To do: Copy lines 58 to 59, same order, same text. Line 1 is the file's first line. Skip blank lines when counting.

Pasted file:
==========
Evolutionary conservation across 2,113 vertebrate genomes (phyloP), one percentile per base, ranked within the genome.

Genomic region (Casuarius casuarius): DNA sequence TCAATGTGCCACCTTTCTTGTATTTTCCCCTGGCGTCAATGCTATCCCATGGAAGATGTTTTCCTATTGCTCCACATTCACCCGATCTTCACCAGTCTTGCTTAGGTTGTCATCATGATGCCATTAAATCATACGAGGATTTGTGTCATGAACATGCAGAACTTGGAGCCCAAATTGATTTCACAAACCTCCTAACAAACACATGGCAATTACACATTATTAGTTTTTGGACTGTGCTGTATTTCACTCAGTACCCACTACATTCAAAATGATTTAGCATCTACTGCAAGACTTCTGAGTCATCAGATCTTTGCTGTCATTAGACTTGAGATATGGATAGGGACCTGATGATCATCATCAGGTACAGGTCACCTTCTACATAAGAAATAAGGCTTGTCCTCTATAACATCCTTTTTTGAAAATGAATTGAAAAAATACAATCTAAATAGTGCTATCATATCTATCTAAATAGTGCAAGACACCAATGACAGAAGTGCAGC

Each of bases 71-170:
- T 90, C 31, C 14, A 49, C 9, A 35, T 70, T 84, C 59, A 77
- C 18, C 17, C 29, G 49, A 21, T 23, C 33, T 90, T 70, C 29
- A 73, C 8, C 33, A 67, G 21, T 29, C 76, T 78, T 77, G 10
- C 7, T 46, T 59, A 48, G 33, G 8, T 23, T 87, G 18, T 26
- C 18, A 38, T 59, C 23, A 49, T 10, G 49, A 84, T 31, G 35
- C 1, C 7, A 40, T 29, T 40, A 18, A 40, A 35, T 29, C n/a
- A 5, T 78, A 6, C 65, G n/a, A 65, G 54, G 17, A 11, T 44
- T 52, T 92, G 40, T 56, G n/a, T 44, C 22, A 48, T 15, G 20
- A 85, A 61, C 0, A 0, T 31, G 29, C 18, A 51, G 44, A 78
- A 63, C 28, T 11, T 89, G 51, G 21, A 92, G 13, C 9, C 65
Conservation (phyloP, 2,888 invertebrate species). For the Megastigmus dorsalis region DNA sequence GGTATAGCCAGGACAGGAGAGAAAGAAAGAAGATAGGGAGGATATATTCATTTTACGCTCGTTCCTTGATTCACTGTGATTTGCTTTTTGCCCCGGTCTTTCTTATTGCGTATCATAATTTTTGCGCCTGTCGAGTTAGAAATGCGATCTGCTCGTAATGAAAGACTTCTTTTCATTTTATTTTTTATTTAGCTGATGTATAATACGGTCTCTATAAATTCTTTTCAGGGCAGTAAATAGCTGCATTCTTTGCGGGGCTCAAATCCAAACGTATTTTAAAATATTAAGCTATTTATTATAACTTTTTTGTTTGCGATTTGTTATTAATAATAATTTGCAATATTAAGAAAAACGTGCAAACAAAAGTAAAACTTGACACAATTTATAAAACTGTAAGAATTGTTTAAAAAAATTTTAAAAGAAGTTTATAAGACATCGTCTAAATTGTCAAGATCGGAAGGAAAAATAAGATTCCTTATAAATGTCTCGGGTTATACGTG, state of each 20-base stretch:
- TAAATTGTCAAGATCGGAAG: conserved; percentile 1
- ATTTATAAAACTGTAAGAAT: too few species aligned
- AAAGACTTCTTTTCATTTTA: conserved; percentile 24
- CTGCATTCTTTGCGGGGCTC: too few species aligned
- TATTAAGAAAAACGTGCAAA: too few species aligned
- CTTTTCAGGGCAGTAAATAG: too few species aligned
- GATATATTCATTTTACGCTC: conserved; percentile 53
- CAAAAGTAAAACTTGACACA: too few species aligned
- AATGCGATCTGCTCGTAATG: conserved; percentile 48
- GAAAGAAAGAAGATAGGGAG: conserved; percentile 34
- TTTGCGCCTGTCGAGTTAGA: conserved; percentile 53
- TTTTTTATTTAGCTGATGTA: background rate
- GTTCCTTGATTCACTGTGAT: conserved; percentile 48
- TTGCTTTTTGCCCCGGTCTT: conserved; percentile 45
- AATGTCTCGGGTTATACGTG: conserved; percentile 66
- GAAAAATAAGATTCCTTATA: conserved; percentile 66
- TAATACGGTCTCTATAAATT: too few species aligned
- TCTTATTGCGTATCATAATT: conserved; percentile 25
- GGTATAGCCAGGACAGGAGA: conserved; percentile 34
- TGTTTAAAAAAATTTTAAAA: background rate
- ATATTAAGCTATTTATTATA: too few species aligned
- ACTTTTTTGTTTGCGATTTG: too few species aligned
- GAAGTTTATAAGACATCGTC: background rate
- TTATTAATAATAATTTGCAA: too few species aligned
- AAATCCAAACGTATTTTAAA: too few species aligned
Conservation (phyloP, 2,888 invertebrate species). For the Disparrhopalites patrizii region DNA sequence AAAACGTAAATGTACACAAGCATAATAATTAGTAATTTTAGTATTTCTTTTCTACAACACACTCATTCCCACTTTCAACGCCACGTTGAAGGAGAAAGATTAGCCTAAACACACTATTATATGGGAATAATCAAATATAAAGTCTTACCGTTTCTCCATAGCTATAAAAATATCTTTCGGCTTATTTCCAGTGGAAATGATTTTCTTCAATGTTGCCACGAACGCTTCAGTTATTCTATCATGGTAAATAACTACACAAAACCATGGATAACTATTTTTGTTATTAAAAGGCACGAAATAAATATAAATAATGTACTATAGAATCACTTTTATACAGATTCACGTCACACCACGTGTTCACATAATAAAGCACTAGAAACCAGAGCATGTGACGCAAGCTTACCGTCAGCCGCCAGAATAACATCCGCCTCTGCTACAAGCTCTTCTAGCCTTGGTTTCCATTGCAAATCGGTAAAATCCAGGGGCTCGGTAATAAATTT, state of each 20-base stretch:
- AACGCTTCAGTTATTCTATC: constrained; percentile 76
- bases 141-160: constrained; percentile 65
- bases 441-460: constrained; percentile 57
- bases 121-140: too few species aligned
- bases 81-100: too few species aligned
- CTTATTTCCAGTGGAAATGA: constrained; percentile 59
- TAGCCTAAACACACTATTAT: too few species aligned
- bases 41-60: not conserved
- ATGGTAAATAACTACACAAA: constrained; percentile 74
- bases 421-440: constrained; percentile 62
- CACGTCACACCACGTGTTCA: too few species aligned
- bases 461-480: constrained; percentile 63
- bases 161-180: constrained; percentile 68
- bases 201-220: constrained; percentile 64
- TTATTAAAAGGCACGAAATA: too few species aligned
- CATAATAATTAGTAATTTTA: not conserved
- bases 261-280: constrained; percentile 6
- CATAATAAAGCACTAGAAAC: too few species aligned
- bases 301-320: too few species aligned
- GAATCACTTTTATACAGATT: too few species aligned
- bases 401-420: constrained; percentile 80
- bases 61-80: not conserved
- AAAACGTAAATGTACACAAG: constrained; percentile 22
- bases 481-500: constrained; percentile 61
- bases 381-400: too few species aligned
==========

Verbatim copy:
- CATAATAAAGCACTAGAAAC: too few species aligned
- bases 301-320: too few species aligned